I conduct multi-disciplinary research using my expertise in marine ecology, oceanography and fisheries sciences. My research identifies general rules in bio-physical oceanographic processes that lead to the creation of hotspots of predator-prey activity. Specifically, my research group defines biological and physical variables that provide the limited, patchy locations and conditions where trophic energy is transferred across trophic levels in marine food webs.
My research team using approaches ranging from the collection and use of fine scale (second by second) information throughout the water column from as well as the analysis of large scale (100s or km) long term data sets on spatial population dynamics. Both scales of information are used within simulation modelling methods which are agent based.
Active research projects:
CORPORATES: NERC Biodiversity & Ecosystem Service Sustainability (BESS) 2014-16 Cooperative Participatory Evaluation of Renewable Technologies on Ecosystem services with SAMS, MSS and JHI. See web site at www.corporatesproject.co.uk CENTRAL AIM: To exchange knowledge between the Marine Renewable Energy Industry (MREI), academic ecosystem service experts, and the planning and regulatory functions of Government co-developing a Marine Spatial Planning (MSP) decision-support system to better incorporate ES knowledge and values into business decisions.
Knowledge Transfer Partnership with MeyGen www.meygen.com The KTP will apply the knowledge, techniques and expertise for environmental monitoring around tidal turbines to the MeyGen project. Data gathered will support achieving consent for future phases of the project.
EcoWATT 2050 EPSRC (2014-2017) Impacts of Very Large Scale Arrays and their Regulation. EcoWatt2050 seeks to provide the underpinning science for the strategic policy development and planning being undertaken by the regulatory authorities for marine renewable energy. The overarching objective is to determine ways in which marine spatial planning and policy can enable the maximum sustainable level of marine energy extraction, minimizing environmental impacts and ensuring that these meet the requirements of European law.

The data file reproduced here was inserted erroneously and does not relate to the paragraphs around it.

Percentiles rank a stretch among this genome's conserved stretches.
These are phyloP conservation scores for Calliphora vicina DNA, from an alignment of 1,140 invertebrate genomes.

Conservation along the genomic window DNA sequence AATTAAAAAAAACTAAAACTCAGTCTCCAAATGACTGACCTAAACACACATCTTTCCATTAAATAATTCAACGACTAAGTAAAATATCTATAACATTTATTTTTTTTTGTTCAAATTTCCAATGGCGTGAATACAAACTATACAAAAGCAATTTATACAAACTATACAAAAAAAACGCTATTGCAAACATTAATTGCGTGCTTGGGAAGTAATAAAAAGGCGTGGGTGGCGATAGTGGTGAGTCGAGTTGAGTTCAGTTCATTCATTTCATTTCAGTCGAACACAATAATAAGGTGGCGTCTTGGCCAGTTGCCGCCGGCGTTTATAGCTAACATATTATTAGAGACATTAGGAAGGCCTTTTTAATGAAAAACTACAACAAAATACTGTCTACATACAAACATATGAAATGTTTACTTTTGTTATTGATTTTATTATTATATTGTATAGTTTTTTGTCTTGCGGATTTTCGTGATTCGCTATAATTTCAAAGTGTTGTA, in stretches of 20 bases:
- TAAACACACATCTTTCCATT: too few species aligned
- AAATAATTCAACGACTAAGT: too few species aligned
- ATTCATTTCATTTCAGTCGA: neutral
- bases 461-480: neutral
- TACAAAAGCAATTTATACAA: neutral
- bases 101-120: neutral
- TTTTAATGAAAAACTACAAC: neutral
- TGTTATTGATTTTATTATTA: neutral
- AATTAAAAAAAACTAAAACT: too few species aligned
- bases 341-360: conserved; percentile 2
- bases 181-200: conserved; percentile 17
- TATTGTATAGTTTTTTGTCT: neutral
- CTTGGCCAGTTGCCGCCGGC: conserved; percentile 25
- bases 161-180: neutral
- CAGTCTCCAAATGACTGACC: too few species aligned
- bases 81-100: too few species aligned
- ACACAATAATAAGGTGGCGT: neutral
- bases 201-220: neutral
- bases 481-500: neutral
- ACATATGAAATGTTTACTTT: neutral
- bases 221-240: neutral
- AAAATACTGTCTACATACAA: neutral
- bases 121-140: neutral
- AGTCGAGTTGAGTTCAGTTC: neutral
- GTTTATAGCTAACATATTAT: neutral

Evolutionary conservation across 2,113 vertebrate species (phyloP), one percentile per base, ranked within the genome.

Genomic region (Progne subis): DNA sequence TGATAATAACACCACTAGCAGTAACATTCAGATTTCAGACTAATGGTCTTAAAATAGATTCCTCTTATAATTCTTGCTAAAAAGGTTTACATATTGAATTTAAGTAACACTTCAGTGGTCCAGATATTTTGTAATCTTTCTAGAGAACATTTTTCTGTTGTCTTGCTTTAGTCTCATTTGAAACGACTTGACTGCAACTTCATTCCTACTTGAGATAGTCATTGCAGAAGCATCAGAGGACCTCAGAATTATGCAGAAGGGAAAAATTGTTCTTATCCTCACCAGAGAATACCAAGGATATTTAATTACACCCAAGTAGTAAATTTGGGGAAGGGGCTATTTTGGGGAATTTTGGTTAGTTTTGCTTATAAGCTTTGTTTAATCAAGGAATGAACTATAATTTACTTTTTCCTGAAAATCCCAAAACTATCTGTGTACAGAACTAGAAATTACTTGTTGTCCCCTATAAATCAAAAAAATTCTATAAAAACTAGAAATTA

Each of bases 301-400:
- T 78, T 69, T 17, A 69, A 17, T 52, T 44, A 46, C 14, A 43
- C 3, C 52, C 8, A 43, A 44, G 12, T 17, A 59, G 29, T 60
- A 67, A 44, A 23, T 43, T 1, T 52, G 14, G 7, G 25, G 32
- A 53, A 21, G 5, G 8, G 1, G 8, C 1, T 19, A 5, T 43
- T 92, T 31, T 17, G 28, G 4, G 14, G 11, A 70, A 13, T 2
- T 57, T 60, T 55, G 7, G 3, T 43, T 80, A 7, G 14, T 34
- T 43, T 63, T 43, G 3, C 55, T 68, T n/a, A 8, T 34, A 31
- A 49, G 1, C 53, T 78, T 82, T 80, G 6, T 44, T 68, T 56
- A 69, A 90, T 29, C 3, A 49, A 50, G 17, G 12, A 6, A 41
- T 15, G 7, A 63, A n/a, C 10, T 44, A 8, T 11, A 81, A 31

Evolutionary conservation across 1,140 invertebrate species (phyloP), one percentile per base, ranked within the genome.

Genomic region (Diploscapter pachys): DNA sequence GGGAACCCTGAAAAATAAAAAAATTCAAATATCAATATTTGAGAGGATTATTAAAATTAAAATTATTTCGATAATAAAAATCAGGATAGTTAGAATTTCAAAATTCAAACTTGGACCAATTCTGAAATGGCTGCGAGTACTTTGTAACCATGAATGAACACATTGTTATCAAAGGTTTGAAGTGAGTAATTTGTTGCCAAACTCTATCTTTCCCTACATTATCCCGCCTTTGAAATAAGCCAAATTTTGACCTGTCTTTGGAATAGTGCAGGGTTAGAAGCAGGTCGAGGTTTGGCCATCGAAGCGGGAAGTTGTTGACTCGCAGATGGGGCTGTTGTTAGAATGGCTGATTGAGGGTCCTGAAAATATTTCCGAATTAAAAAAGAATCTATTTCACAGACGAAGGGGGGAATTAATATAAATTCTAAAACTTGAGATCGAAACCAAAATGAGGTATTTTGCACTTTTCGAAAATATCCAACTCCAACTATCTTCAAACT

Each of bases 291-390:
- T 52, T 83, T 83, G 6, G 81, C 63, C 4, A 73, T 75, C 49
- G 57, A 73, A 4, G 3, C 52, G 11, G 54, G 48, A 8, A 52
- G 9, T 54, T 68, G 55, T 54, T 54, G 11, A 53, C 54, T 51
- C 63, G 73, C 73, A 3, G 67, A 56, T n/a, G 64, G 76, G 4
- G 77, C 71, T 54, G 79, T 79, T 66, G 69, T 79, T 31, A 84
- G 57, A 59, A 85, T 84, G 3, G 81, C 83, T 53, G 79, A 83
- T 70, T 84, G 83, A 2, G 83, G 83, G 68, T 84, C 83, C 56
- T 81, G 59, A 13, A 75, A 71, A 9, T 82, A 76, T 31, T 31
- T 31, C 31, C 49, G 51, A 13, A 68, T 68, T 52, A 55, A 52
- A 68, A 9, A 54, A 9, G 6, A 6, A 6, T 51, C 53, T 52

FORSITE: Modelling FORaging STrategies in high energy Environments. OPEN CASE NERC PhD studentship with CASE partners Royal Society for the Protection of Birds (RSPB) and Marine Scotland Science (MSS)
Williamson, BJ., Blondel, P., Armstrong, E., Bell, PS., Hall, CM., Waggitt, JJ. & Scott, BE. (2016). ‘A Self-Contained Subsea Platform for Acoustic Monitoring of the Environment Around Marine Renewable Energy Devices–Field Deployments at Wave and Tidal Energy Sites in Orkney, Scotland’. IEEE Journal of Oceanic Engineering, vol 41, no. 1, pp. 67-81.
Williamson, LD., Brookes, KL., Scott, BE., Graham, IM., Bradbury, G., Hammond, PS. & Thompson, PM. ‘Echolocation detections and digital video surveys provide reliable estimates of the relative density of harbour porpoises’. Methods in Ecology and Evolution.
Chimienti, M., Cornulier, T., Owen, E., Bolton, M., Davies, I., Travis, JMJ. & Scott, BE. (2016). ‘The use of an unsupervised learning approach for characterizing latent behaviors in accelerometer data’. Ecology and Evolution, vol 6, no. 3, pp. 727–741.
Waggitt, JJ. & Scott, BE. (2014). ‘Using a spatial overlap approach to estimate the risk of collisions between deep diving seabirds and tidal stream turbines: a review of potential methods and approaches’. Marine Policy, vol 44, pp. 90-97.
Langton, R., Davies, IM. & Scott, BE. (2014). ‘A simulation model coupling the behaviour and energetics of a breeding central place forager to assess the impact of environmental changes’. Ecological Modelling, vol 273, pp. 31-43.